McIntyre was born in Perthshire, Scotland in 1783, the son
of Donald and Mary McIntyre.
In 1824 he was
appointed agent for Thomas Potter
Macqueen who had received a 10,000 acre grant of land in
New South Wales which he named Segenhoe. Peter McIntyre
organised immigrants, livestock and supplies and sailed on
the Nimrod and
Hugh Crawford arriving in Sydney on 3rd April
Peter McIntyre also secured a 4000 acre grant
from Governor Darling for himself which was called Blairmore and
another 4000 acres for his brother
John McIntyre which was
selected on the Allyn River and named Torryburn.
Peter McIntyre guided Allan
Cunningham over the Liverpool Ranges in 1827 and the
McIntyre River is named in his honour...........
Owing to the swollen state of the Hawkesbury,
Allan Cunningham did not meet his party at Mr. Glennie's
Farm until April 22nd 1827; on leaving there with his men he
travelled to Segenhoe, where he arrived on the 26th. He had
determined to cross the mountains at the head of Dartbrook
Creek where they had already been crossed by Mr. Macintyre,
who kindly offered to accompany the explorers to the summit
of the Liverpool Range. On April 30, 1827, Cunningham took
his departure from Segenhoe, and, after journeying to
Kingdon Ponds, passed over Tullong (or Holdsworthy) Downs.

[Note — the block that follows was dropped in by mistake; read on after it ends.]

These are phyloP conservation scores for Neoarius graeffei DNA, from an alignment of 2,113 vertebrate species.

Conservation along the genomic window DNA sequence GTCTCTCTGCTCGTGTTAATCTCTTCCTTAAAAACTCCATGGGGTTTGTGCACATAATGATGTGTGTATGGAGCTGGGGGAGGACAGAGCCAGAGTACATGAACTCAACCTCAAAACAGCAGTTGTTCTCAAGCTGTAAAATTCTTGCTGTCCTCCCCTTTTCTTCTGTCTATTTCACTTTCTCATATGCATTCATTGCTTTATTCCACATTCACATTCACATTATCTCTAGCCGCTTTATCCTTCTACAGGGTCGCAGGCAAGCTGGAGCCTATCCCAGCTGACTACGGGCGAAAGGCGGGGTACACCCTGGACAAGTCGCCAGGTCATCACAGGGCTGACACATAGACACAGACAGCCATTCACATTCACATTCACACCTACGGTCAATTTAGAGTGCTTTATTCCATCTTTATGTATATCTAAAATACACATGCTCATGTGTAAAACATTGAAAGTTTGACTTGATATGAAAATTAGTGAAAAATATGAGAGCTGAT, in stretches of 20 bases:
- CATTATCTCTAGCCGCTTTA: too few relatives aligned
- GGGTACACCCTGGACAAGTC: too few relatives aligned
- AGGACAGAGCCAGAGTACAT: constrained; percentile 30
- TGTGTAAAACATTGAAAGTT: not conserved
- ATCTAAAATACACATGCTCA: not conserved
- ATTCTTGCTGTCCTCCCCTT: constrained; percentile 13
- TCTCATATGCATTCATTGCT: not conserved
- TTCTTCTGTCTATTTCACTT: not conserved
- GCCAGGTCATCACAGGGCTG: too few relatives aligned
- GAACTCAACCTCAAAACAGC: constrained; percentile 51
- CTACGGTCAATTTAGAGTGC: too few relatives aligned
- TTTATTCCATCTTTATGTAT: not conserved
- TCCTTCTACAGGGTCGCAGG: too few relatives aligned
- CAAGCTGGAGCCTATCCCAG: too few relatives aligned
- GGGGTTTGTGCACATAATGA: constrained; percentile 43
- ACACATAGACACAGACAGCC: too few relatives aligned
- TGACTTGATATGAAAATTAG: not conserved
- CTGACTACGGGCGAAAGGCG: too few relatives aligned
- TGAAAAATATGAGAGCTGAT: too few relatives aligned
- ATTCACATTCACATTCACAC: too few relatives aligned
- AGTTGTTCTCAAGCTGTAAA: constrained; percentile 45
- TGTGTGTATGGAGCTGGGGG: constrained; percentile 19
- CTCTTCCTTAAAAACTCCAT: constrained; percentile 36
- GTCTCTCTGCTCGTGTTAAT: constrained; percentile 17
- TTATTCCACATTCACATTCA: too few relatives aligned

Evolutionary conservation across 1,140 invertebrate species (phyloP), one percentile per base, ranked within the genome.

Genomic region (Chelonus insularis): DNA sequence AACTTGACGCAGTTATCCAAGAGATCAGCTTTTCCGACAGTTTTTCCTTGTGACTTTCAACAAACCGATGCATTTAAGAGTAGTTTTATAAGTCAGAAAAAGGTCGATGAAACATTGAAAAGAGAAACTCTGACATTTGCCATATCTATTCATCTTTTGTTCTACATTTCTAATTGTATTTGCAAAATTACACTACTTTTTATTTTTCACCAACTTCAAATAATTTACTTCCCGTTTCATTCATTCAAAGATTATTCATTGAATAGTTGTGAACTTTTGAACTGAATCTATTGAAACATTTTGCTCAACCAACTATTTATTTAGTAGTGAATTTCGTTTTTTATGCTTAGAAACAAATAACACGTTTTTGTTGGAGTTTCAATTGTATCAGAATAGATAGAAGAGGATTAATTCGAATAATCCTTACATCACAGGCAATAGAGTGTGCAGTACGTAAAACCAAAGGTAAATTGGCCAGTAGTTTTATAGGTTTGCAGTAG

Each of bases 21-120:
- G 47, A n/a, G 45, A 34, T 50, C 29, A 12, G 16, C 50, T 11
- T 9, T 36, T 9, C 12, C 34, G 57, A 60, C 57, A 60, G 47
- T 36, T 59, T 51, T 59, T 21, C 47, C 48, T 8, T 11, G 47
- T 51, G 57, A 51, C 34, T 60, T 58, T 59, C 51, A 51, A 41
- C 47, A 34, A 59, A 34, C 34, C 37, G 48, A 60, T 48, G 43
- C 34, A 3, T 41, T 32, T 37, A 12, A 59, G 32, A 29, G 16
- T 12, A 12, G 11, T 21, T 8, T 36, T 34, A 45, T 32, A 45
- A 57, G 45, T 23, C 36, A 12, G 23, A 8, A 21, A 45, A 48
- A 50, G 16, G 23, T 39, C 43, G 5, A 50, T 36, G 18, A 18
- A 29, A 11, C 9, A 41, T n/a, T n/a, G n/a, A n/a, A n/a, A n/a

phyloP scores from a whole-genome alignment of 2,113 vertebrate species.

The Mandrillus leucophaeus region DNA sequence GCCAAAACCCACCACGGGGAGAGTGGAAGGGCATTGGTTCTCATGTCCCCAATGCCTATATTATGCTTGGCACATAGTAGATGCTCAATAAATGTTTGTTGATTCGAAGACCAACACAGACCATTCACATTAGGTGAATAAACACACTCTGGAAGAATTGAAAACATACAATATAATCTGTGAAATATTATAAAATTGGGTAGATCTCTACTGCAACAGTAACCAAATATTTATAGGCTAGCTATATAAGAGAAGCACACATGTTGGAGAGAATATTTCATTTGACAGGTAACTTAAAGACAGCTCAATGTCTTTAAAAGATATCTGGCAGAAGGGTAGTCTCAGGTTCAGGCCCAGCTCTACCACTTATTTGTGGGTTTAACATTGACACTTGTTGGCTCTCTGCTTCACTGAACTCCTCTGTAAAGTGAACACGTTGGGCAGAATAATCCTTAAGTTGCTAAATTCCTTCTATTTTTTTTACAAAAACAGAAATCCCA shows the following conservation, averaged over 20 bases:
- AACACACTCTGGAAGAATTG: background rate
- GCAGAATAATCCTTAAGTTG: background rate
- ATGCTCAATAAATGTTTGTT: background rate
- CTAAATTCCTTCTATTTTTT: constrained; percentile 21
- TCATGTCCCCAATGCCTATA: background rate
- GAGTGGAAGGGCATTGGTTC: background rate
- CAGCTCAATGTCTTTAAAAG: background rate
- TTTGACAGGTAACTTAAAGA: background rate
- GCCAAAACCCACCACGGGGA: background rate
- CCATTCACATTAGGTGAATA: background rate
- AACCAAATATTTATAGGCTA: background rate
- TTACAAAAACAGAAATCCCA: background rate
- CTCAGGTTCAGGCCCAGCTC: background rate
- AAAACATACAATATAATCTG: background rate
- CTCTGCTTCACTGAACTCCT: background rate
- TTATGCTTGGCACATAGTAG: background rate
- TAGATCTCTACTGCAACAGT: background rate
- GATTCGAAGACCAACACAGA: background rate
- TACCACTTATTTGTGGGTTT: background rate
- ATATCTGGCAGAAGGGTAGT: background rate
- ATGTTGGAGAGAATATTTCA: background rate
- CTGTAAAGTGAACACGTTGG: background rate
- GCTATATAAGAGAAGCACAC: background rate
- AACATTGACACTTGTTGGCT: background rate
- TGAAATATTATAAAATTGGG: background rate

On reaching Dartbrook Creek, he continued his way northwards
along its right bank for three and a half miles, halting for
the day at a patch of apple-tree flat eighty feet above
Segenhoe. Next morning, keeping in the same direction up the
right bank of Dartbrook, he descended a grassy valley, and,
having accomplished thirteen miles, encamped near its head.
This valley was bounded on the north and north-east by a
range connected with the Liverpool Range.
May 2nd, Mr. Macintyre and a friend who were to act as
guides joined the explorers, and the ascent of the range was
begun. Quitting the brook after three miles, Mr. Macintyre
led the way in a north-westerly direction to the Range. As
they advanced the party rested their horses upon tolerably
level spots of grass on the steep hillside. Gradually
continuing the ascent they gained a narrow spine of the
ridge (bounded on each side by ravines), which became so
steep that the loads had to be taken off the pack-horses and
carried over on men's shoulders. On this night (May 2nd)
they encamped 2,800 feet above the sea and obtained water in
one of the ravines. Next morning Cunningham saw that
they had climbed almost to the summit. While he was still
engaged in making observations at the camp Mr. Macintyre and
his companion directed some of his men with their horses
safely over the mountains, leaving them in a valley on the
north side of the Liverpool Range, where there were both
grass and water, and from which they easily could descend
the slopes to the plains. Here the men pitched the tent and
awaited the rest of the party. On returning to the
camp, Mr. Macintyre and his friend said good-bye to
Cunningham after having rendered him very helpful service.
Title: Early Explorers in Australia Author: Ida Lee
Peter McIntyre and his brother
had squatting runs on the Liverpool Plains - Byron Plains,
Falconer, Kayuga, Waterloo and Guyra.
replaced as Macqueen's agent by
Hamilton C. Sempill in 1830. He died at Pitnacree
near Maitland on 13 January 1842.
Select here to find some of the convicts assigned to
Peter McIntyre at Segenhoe, Blairmore and Pitnacree.
Select here to read a description of Peter McIntyre by
an old acquaintance in 1839